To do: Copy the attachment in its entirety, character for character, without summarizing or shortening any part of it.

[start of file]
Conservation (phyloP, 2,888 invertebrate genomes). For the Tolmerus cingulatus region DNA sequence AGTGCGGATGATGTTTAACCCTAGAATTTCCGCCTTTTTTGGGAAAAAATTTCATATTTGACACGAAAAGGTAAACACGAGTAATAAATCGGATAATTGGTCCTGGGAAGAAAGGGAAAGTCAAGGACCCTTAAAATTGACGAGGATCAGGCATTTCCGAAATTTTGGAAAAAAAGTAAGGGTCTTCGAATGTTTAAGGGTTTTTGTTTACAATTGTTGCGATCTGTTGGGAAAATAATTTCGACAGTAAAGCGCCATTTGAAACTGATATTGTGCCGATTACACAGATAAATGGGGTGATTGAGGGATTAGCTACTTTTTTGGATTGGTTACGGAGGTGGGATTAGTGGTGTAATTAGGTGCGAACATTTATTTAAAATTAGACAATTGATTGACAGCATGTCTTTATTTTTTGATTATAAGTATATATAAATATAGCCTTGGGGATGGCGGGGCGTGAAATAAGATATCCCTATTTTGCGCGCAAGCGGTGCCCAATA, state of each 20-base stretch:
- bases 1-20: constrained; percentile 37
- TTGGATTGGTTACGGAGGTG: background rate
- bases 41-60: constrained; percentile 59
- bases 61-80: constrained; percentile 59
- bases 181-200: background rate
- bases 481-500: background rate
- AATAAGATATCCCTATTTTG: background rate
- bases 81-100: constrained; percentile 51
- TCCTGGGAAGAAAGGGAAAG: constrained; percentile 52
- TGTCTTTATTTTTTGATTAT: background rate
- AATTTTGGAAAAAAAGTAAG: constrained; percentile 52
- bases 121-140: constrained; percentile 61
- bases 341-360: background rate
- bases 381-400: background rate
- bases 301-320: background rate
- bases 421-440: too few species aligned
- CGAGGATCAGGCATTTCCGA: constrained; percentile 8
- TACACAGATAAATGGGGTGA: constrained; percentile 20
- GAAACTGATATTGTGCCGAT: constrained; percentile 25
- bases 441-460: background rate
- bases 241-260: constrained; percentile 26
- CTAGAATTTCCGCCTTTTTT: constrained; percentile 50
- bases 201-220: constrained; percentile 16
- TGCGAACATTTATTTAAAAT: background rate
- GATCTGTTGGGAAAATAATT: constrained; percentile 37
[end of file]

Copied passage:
Conservation (phyloP, 2,888 invertebrate genomes). For the Tolmerus cingulatus region DNA sequence AGTGCGGATGATGTTTAACCCTAGAATTTCCGCCTTTTTTGGGAAAAAATTTCATATTTGACACGAAAAGGTAAACACGAGTAATAAATCGGATAATTGGTCCTGGGAAGAAAGGGAAAGTCAAGGACCCTTAAAATTGACGAGGATCAGGCATTTCCGAAATTTTGGAAAAAAAGTAAGGGTCTTCGAATGTTTAAGGGTTTTTGTTTACAATTGTTGCGATCTGTTGGGAAAATAATTTCGACAGTAAAGCGCCATTTGAAACTGATATTGTGCCGATTACACAGATAAATGGGGTGATTGAGGGATTAGCTACTTTTTTGGATTGGTTACGGAGGTGGGATTAGTGGTGTAATTAGGTGCGAACATTTATTTAAAATTAGACAATTGATTGACAGCATGTCTTTATTTTTTGATTATAAGTATATATAAATATAGCCTTGGGGATGGCGGGGCGTGAAATAAGATATCCCTATTTTGCGCGCAAGCGGTGCCCAATA, state of each 20-base stretch:
- bases 1-20: constrained; percentile 37
- TTGGATTGGTTACGGAGGTG: background rate
- bases 41-60: constrained; percentile 59
- bases 61-80: constrained; percentile 59
- bases 181-200: background rate
- bases 481-500: background rate
- AATAAGATATCCCTATTTTG: background rate
- bases 81-100: constrained; percentile 51
- TCCTGGGAAGAAAGGGAAAG: constrained; percentile 52
- TGTCTTTATTTTTTGATTAT: background rate
- AATTTTGGAAAAAAAGTAAG: constrained; percentile 52
- bases 121-140: constrained; percentile 61
- bases 341-360: background rate
- bases 381-400: background rate
- bases 301-320: background rate
- bases 421-440: too few species aligned
- CGAGGATCAGGCATTTCCGA: constrained; percentile 8
- TACACAGATAAATGGGGTGA: constrained; percentile 20
- GAAACTGATATTGTGCCGAT: constrained; percentile 25
- bases 441-460: background rate
- bases 241-260: constrained; percentile 26
- CTAGAATTTCCGCCTTTTTT: constrained; percentile 50
- bases 201-220: constrained; percentile 16
- TGCGAACATTTATTTAAAAT: background rate
- GATCTGTTGGGAAAATAATT: constrained; percentile 37